In the professional world of Lawfare (national security, homeland security, intelligence, privacy and civil liberties) nobody would doubt the salience of questions of cybersecurity. They seem to resonate across many dimesions and to pose some of the most vexing legal and policy questions. What to do, for example, about encryption is an issue that has generated far more heat than light and continues to divide analysts in ways that confound resolution.

But if you asked the mythical “average” person what they thought about cybersecurity, it seems that there is much less concern. At least that is the reasonable inference one can draw from what people actually do to protect themselves. Perhaps that is the wrong prism through which to ask the question, but it seems reasonable to base a judgment on the premise that “actions speak louder than words.” Last month we asked public opinion questions concerning personal cybersecurity using . The short answer: Very few people make any effort at all to protect themselves—evincing at least facialy a disregard for cybersecurity concerns.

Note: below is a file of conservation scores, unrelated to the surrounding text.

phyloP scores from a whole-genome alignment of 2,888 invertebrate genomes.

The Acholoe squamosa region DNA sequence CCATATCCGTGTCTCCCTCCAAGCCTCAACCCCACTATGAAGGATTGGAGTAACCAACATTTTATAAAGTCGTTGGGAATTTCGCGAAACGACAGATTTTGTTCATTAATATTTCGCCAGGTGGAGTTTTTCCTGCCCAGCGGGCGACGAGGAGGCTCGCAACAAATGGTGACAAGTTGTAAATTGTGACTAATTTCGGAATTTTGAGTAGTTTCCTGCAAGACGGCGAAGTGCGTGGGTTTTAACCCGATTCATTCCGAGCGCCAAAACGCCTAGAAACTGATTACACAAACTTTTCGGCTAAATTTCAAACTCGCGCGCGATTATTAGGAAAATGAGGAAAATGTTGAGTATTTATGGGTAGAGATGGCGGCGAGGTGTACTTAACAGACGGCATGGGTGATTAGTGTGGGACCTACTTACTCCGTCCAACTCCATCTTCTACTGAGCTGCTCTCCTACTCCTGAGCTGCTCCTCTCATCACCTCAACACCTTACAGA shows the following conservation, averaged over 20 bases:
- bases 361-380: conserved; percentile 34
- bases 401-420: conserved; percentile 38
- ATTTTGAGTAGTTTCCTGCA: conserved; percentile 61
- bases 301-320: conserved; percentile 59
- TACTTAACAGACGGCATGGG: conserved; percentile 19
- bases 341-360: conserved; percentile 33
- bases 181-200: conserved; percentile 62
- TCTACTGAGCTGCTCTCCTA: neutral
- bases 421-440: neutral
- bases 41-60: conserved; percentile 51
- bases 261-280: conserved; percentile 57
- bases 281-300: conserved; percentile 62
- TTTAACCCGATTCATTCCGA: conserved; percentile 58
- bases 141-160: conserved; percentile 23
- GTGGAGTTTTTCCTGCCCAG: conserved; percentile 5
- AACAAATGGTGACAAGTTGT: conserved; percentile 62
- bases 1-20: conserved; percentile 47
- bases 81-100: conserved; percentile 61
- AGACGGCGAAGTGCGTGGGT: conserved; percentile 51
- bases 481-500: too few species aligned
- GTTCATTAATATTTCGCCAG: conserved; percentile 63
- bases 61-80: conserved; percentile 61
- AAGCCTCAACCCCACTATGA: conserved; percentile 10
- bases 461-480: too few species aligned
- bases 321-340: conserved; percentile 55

Here are the questions we asked:

  • Do you encrypt data on your phone or computer?
  • Do you ever use an anonymous browser like Tor?
  • Do you use a password locker or storehouse like LastPass or OnePass?
  • Please think of the password you use most often. How many letters or numbers or characters long is it?
  • Have you ever had personal information of yours stolen from a company you patronize, like Target or Home Depot?

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